Carbon Capture Technology: An Underfunded Solution to Climate Change

By LeJean Hardin and Jamie Payne derivative work: Jarl Arntzen [CC-BY-SA-3.0 (], via Wikimedia Commons

By LeJean Hardin and Jamie Payne derivative work: Jarl Arntzen [CC-BY-SA-3.0 (], via Wikimedia Commons

Often, when it comes to discussing solutions to the problem of climate change, the first thing that comes to most people’s minds is the shift to renewable energy along with the use of efficient technologies. Since it’s widely known how fossil fuels greatly contribute to global warming crisis, what most people think as the viable solution is the development and wider use of renewable energy. This infers the gradual abandonment of the use of fossil fuels.

However, it appears that climate change solution advocates are missing out on something equally beneficial. Not much attention is being given to carbon capture technology. It is regarded as an underfunded technology – which should not be the case, especially with a recent report from the Intergovernmental Panel on Climate Change (IPCC) stating that carbon capture technology at power plants could have a great impact on the economics of solving the climate change problem. As reported at the MIT Technology Review, the cost of limiting climate change could have a twofold increase sans the use of carbon capture technology.

The IPCC report found that if solar and wind power don’t meet the targets, their effect on limiting global warming would only be around a 6% increase in total costs. This is a surprisingly small amount considering that renewable energy is widely known to be a major solution to climate change. On the other hand, if carbon capture and storage (CCS) technology isn’t deployed, the study found that the costs would double. The reasons for such unexpected cost differences are as follows:

  • There are other alternatives to solar and wind power that are not that contributory to climate change. One good example is nuclear energy.
  • There are no immediate replacements for carbon capture and storage technology.

So how does carbon capture and storage technology work? Why should it be given more attention? The following discussions will attempt to offer answers:

Carbon Capture

There are three types of carbon capture methods in current use. These are post-combustion capture, pre-combustion capture, and oxy-fuel combustion. Post-combustion capture is typically used in fossil fuel burning power plants. With it, carbon dioxide is captured from the flue gases or the emissions that come out of flues. Pre-combustion carbon capture is mostly used in facilities for producing fertilizers, chemicals, and gaseous fuels. This method calls for the partial oxidation of fossil fuels in a gassifier or other similar systems to produce syngas that is shifted into capturable carbon dioxide and hydrogen. Oxy-fuel combustion, on the other hand, is based on the burning of fuel in oxygen instead of typical air. This results in a flue gas the contains carbon dioxide and water vapor. Water vapor is separated through condensation and the carbon dioxide stream is sequestered and stored.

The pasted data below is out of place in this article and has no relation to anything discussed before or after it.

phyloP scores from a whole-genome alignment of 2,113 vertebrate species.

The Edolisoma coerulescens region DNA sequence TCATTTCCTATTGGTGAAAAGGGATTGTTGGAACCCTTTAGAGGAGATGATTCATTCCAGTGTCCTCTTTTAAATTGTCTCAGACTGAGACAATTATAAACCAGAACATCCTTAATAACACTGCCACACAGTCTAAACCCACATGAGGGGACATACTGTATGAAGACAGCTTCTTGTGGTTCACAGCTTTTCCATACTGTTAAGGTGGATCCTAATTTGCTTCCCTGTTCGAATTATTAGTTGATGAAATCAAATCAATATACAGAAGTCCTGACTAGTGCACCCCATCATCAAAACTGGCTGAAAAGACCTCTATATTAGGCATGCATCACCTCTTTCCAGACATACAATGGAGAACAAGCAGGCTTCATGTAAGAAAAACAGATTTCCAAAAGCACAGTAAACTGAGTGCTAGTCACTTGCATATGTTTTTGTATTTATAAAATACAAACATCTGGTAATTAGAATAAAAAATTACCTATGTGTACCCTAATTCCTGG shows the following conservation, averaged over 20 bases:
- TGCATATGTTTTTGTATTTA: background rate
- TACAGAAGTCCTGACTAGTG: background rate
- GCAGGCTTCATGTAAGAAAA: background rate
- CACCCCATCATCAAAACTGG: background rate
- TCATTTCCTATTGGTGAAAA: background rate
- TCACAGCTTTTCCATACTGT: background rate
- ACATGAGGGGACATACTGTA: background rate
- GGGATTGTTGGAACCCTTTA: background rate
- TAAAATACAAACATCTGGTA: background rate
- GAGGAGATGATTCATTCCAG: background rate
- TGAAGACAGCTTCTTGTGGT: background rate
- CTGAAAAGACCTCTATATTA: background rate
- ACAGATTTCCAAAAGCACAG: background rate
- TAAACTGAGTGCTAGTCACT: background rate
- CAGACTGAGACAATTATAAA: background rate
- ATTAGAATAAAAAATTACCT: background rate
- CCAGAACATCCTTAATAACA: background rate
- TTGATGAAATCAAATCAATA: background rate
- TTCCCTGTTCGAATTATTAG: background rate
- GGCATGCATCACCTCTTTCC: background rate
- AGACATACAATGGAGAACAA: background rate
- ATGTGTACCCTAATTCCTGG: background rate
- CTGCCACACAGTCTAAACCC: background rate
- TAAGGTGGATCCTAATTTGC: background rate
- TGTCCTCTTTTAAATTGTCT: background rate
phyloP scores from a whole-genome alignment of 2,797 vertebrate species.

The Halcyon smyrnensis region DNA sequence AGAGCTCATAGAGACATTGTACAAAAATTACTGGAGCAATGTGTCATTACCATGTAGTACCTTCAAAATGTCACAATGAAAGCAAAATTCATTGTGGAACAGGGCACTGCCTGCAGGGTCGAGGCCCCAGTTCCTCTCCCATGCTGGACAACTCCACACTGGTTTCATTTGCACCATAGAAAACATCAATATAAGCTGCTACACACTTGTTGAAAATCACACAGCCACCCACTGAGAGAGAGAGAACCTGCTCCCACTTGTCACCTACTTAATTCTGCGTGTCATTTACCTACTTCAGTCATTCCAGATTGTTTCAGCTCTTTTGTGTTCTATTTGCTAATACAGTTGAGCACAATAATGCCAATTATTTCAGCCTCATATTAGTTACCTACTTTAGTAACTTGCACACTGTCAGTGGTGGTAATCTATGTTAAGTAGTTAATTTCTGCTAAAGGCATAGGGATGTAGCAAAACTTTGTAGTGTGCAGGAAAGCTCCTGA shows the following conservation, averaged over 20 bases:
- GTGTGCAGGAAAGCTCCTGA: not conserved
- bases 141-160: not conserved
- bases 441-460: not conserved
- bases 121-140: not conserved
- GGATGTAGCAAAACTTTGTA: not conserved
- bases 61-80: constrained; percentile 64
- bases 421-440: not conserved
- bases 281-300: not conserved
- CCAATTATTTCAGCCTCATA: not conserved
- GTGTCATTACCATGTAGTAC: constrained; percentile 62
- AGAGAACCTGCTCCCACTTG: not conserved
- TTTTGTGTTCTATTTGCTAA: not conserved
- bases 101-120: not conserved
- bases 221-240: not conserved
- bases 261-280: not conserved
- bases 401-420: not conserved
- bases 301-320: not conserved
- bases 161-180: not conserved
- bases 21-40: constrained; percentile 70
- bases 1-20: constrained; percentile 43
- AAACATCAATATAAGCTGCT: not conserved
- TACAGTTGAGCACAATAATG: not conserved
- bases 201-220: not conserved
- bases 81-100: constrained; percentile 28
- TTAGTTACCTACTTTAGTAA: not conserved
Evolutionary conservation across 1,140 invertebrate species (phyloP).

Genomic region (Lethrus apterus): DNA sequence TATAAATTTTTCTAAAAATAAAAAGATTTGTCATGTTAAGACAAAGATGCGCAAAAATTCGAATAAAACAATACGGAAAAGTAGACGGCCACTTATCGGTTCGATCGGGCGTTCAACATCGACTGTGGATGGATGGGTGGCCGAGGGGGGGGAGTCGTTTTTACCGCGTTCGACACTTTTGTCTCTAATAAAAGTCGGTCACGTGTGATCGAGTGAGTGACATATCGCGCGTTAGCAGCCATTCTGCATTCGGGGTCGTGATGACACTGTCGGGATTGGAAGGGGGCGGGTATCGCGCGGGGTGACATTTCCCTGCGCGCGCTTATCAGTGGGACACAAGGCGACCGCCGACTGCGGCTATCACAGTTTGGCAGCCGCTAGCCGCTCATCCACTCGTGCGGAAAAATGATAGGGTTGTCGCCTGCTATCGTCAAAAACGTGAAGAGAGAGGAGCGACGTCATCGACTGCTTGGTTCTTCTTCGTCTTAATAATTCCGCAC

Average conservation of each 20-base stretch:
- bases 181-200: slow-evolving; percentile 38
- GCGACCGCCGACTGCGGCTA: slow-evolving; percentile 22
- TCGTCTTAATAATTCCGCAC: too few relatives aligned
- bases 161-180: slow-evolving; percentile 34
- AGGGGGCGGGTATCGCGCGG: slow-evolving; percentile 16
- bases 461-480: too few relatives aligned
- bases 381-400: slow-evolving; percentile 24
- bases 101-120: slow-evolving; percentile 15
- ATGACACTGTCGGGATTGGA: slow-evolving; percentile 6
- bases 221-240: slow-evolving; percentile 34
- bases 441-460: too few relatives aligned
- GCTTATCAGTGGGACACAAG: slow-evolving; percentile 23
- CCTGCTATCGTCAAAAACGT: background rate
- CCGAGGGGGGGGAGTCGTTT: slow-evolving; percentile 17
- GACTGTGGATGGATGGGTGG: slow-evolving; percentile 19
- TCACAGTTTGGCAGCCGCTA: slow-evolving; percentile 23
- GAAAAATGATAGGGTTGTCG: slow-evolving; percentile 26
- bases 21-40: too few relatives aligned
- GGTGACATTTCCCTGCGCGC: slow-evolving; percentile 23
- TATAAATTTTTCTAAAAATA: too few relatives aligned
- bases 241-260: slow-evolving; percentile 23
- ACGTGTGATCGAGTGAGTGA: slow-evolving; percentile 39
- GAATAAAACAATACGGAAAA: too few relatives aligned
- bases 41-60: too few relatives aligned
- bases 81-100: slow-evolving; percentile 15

By KVDP (Own work) [Public domain], via Wikimedia Commons

By KVDP (Own work) [Public domain], via Wikimedia Commons

Carbon Storage

Storage can be done through a number of methods. These are mainly through geological and mineral storage. In geological or geo-sequestration storage, carbon dioxide is injected into underground formations such as oil and gas fields, coal seams deemed unmineable, saline formations, and saline-filled basalt formations. Carbon dioxide injection is believed to help hasten oil recovery in oil fields with declining reserves. Mineral storage involves the exothermic reaction of carbon dioxide with available metal oxides to produce stable carbonates. This is basically an emulation of the naturally occurring process responsible for the production of surface limestone.

Ocean storage was once believed to be another way of doing carbon sequestration but it has since been outlawed after it was found that it aggravates ocean acidification.

Energy Requirements and Costs

The cost of carbon capture and storage is not cheap. Its energy requirement alone is something that will immediately discourage plant owners or operators. In one report, it was found that the process can take up around a quarter of a power plant’s output capacity.

Carbon capture and storage is generally done at the source, at the factory or production plant that uses fossil fuels for example. Unfortunately, there are no commercial scale projects that make use of carbon capture technology yet. The exact costs involved are uncertainly but they are certainly on the expensive side. A 2009 estimate of the US Department of Energy estimates the cost to be around $60 per ton, which can translate to an electricity price increase of around $0.06 per kWh that in turn can double the price of electricity.

By America's Power [CC-BY-2.0 (], via Wikimedia Commons

By America’s Power [CC-BY-2.0 (], via Wikimedia Commons

There is a need to undertake more research and development efforts on improving carbon capture technology to make it less expensive and more efficient. It is doubtlessly one of the vital solutions in addressing climate change but at its current state, it is not a very viable option. It is comparable to geoengineering as a climate change solution at its present state. Hence, more funding for carbon capture and storage research is needed.